Dear Rabbi Zahavy,
I recently realized that a religious publication that I thought was factual has at times presented fictional material as fact. I would rather not reveal the source, because that will expose me in two ways. First, it will let people know how gullible I have been. And second, it may expose me to social criticism for doubting authoritative religious writings.
Am I a naïve rube for not picking up earlier that people make stuff up, call it fact, or even sacred fact, and will not tell us that it is fiction?
Awoken in Weehawken
It’s hard to answer an elliptical question that leaves out details. I don’t know exactly what you previously thought was factual and what you believe you now know is fictional.
We all tend to accept what we read at face value much of the time. It would be exhausting for us to question and doubt every written “factual” item that we encounter. So you took published material as fact, when perhaps some of it was fabricated in order to make a point or teach a lesson.
In religious writings the use of parables or stories is common, and helps to put a face on human strivings, conflicts, doubts, and other challenges. The midrash and the aggadah, for instance, are literary genres that use narratives, allegories and legends to teach moral lessons based on biblical and rabbinic personalities and events.
Rabbi Ari Shvat explains in a paradoxical way that “all midrashim are true, yet not all are historically factual, and the best thing to do is to study them with a rabbi who is experienced in the field and constantly search for the deeper meaning.” That formulation helps define the quandary of understanding religious principles and articles of faith.
By definition, “faith” is not something that needs to be or can necessarily be proven. But it is a cornerstone of religious belief. What if you woke up and began to question the factuality of your published sacred religious books in the same way that you now doubt the complete veracity of that other publication?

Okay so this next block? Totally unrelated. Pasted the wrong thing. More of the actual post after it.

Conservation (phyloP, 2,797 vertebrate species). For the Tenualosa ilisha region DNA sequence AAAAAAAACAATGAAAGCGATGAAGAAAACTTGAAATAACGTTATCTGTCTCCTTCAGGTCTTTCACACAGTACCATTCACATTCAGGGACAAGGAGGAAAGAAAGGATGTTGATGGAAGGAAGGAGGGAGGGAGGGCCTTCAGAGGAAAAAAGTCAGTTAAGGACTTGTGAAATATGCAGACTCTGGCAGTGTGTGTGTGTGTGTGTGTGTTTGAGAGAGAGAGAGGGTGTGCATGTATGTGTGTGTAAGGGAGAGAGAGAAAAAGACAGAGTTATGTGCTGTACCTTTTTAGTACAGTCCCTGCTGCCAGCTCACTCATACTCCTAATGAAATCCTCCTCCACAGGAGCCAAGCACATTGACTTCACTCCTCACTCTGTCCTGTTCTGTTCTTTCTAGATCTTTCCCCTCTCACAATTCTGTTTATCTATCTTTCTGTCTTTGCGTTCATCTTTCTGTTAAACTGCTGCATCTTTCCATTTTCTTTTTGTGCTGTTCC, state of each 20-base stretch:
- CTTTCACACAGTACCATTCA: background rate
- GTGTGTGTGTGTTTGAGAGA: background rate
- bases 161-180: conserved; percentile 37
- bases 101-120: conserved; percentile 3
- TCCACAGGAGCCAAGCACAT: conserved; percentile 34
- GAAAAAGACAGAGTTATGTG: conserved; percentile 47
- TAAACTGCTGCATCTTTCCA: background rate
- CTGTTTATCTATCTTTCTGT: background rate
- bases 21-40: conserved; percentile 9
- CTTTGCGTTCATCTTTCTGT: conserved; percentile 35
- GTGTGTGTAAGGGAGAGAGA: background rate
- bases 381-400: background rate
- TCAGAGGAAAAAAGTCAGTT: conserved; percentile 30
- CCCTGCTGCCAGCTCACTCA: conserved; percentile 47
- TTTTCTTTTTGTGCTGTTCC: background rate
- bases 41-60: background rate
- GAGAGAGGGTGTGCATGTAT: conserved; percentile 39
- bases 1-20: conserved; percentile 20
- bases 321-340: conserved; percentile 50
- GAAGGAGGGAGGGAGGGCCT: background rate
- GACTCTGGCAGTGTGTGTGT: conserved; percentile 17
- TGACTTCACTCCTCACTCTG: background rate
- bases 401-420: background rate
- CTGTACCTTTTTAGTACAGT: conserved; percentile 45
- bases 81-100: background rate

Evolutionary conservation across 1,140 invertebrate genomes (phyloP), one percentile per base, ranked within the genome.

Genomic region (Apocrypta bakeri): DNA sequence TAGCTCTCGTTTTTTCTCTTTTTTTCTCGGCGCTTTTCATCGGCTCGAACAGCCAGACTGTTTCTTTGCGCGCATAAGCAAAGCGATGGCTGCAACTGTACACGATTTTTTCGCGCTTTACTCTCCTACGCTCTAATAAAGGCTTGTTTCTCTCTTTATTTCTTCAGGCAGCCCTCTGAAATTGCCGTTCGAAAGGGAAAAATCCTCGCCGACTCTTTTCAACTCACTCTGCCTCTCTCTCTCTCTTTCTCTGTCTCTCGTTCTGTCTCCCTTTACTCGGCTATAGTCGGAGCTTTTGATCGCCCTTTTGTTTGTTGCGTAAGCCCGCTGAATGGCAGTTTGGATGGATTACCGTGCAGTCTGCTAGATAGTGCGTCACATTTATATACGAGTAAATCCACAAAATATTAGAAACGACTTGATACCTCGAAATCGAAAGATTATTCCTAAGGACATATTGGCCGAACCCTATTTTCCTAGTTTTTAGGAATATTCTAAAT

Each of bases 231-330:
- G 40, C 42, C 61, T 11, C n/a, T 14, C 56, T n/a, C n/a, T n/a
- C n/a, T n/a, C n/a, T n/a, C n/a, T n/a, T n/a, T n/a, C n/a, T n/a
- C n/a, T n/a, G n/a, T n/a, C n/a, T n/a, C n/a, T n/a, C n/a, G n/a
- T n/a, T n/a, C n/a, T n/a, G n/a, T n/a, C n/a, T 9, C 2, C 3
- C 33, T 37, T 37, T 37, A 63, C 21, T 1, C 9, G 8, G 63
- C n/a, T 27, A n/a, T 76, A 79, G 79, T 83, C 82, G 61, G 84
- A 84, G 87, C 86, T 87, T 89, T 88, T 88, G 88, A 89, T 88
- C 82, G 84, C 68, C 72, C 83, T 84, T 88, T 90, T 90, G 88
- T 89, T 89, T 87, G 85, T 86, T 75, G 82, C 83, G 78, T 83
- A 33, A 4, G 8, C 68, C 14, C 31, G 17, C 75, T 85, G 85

What if you realized suddenly that a lot of stuff you accepted as true, straightforward fact, or wait, that a lot of revered writing that you took as factual non-fiction, might actually be made up, invented, augmented, illuminated, or exaggerated?
That would be totally okay — with some stipulations. If you continue to attend shul and pay your dues, if you do not share your disillusionment and doubt with friends and family, if you continue to go along with the “tradition,” then you are demonstrating a level of faith that does not require empirical evidence. You may take personal satisfaction that you have awoken and are not a complete fundamentalist rube, but you may also find comfort and meaning in adhering to practices even if you don’t view them as based on empirical fact.
Neuroscientists who map the brain have begun to explore the complex ways our neurons process the visible world, the world we experience, the world of fact.
The parts of our brain that process dreams, aspirations, questions, confusion, doubt, and faith still are mostly a mystery.
Your awakening is a personal step in the direction of making sense of the neural processes that are critical for human existence and contribute to the well-being of individuals and society.
You certainly are not a rube. Good luck in all of your serious quests for knowledge.
Dear Rabbi Zahavy,
My son has questions that I find challenging to answer. He makes note of the mention of giant humans in the Bible, and yet no evidence or remains have been found to confirm that giants walked the face of the earth. He also finds it strange that the creation of dinosaurs, whose existence is backed up by tangible evidence, was never referred to in the Bible. I guess this is the classic science vs. religion conundrum, but I would be interested in how you might answer his specific questions.